The chance that a given day will be muggy in ‘Aiea is gradually increasing during August, rising from 79% to 83% over the course of the month.
For reference, on September 21, the muggiest day of the year, there are muggy conditions 86% of the time, while on March 9, the least muggy day of the year, there are muggy conditions 22% of the time.
Humidity Comfort Levels in August
This section discusses the wide-area hourly average wind vector (speed and direction) at 10 meters above the ground. The wind experienced at any given location is highly dependent on local topography and other factors, and instantaneous wind speed and direction vary more widely than hourly averages.
The average hourly wind speed in ‘Aiea is decreasing during August, decreasing from 16.2 miles per hour to 14.8 miles per hour over the course of the month.
For reference, on July 3, the windiest day of the year, the daily average wind speed is 16.6 miles per hour, while on January 10, the calmest day of the year, the daily average wind speed is 12.3 miles per hour.
Average Wind Speed in August
Wind Direction in August
‘Aiea is located near a large body of water (e.g., ocean, sea, or large lake). This section reports on the wide-area average surface temperature of that water.
The average surface water temperature in ‘Aiea is essentially constant during August, remaining around 80°F throughout.
Average Water Temperature in August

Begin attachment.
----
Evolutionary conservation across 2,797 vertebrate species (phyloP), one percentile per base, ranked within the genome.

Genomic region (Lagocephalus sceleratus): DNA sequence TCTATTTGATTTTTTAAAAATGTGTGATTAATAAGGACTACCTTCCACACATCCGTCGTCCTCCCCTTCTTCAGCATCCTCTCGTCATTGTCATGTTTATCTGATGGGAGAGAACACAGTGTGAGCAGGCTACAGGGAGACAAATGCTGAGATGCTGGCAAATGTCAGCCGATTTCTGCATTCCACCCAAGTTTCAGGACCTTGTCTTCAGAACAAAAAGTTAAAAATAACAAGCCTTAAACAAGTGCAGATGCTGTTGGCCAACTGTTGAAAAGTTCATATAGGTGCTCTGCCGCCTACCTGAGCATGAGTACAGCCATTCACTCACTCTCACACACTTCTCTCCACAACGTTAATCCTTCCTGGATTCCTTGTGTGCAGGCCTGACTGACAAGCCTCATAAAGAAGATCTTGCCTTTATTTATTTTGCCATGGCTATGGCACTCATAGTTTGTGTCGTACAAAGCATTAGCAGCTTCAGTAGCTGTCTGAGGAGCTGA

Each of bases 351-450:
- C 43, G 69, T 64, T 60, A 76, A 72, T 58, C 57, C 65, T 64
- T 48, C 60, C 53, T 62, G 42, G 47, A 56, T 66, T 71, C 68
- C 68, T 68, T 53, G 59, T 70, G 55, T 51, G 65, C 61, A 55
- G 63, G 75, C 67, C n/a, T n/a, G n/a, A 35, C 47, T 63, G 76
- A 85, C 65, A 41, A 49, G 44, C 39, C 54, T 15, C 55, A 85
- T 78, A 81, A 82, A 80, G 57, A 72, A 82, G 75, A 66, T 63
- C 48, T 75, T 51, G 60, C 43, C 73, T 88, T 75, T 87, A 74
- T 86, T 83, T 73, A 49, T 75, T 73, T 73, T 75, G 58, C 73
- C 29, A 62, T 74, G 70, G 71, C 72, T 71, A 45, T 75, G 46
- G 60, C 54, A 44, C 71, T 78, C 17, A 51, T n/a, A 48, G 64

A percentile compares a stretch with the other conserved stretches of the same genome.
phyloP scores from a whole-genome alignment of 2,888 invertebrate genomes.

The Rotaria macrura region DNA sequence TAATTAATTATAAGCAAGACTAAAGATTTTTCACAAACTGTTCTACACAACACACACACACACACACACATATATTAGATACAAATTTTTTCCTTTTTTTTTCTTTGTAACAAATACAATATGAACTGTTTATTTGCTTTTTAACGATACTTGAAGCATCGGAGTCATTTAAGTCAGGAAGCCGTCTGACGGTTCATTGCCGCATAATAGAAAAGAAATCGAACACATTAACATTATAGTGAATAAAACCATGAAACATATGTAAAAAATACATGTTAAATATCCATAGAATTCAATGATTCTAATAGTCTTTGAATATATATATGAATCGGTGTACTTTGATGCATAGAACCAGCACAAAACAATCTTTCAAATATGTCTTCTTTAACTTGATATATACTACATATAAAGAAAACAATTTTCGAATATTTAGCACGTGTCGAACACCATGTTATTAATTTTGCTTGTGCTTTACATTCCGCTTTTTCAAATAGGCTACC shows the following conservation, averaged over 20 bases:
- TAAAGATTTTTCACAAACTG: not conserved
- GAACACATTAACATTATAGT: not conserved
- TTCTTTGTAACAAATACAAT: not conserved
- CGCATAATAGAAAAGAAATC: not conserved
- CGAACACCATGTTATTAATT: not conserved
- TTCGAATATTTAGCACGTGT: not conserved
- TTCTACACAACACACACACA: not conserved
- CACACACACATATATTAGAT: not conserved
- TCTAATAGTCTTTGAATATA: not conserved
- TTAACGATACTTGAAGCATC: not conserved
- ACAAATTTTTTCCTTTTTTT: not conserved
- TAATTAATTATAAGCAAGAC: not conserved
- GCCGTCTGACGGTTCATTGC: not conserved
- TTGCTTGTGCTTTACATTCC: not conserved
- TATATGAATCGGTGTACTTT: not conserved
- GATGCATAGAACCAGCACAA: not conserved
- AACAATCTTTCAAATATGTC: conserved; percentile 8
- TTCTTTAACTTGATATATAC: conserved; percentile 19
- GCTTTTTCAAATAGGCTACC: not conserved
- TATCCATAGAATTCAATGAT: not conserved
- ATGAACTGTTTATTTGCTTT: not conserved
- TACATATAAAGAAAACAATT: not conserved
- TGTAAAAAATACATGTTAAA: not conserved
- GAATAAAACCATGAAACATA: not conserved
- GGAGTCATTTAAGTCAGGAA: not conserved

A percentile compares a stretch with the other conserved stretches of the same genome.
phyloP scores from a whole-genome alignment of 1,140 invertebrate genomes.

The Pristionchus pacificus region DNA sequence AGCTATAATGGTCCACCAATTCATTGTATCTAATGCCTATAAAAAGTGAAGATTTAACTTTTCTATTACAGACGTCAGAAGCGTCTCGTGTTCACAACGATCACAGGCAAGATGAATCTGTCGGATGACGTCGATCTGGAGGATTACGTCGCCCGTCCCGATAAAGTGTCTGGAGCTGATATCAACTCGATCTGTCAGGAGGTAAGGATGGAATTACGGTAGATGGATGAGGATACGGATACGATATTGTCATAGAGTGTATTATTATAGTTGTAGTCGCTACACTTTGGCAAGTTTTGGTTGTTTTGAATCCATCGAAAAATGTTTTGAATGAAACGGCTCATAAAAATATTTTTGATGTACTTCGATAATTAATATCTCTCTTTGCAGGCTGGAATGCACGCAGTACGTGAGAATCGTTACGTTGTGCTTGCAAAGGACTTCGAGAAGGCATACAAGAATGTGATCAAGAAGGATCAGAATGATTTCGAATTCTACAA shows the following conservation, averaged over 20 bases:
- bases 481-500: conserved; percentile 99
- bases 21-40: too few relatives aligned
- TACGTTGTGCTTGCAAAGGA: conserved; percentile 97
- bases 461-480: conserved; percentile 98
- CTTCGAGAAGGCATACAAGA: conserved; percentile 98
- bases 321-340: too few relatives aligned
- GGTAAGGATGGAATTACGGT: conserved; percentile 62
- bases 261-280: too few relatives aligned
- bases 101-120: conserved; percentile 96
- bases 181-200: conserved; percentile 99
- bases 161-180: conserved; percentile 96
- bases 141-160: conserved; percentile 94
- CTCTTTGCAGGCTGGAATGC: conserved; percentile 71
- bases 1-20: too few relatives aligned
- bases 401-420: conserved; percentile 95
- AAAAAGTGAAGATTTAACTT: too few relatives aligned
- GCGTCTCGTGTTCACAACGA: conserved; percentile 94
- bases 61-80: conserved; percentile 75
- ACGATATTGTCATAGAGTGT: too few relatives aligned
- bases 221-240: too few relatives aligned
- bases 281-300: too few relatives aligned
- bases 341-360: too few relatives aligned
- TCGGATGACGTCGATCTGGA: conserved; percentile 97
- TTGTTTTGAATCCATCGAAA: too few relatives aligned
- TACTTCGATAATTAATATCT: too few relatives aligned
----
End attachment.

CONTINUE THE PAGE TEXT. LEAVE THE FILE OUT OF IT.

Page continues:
Definitions of the growing season vary throughout the world, but for the purposes of this report, we define it as the longest continuous period of non-freezing temperatures (≥ 32°F) in the year (the calendar year in the Northern Hemisphere, or from July 1 until June 30 in the Southern Hemisphere).
Temperatures in ‘Aiea are sufficiently warm year round that it is not entirely meaningful to discuss the growing season in these terms. We nevertheless include the chart below as an illustration of the distribution of temperatures experienced throughout the year.
Time Spent in Various Temperature Bands and the Growing Season in August
Growing degree days are a measure of yearly heat accumulation used to predict plant and animal development, and defined as the integral of warmth above a base temperature, discarding any excess above a maximum temperature. In this report, we use a base of 50°F and a cap of 86°F.
The average accumulated growing degree days in ‘Aiea are rapidly increasing during August, increasing by 889°F, from 5,299°F to 6,188°F, over the course of the month.
Growing Degree Days in August
This section discusses the total daily incident shortwave solar energy reaching the surface of the ground over a wide area, taking full account of seasonal variations in the length of the day, the elevation of the Sun above the horizon, and absorption by clouds and other atmospheric constituents. Shortwave radiation includes visible light and ultraviolet radiation.
The average daily incident shortwave solar energy in ‘Aiea is essentially constant during August, remaining within 0.2 kWh of 7.2 kWh throughout.
Average Daily Incident Shortwave Solar Energy in August
For the purposes of this report, the geographical coordinates of ‘Aiea are 21.382 deg latitude, -157.934 deg longitude, and 144 ft elevation.
The topography within 2 miles of ‘Aiea contains very significant variations in elevation, with a maximum elevation change of 892 feet and an average elevation above sea level of 193 feet. Within 10 miles contains very significant variations in elevation (3,104 feet). Within 50 miles contains large variations in elevation (4,121 feet).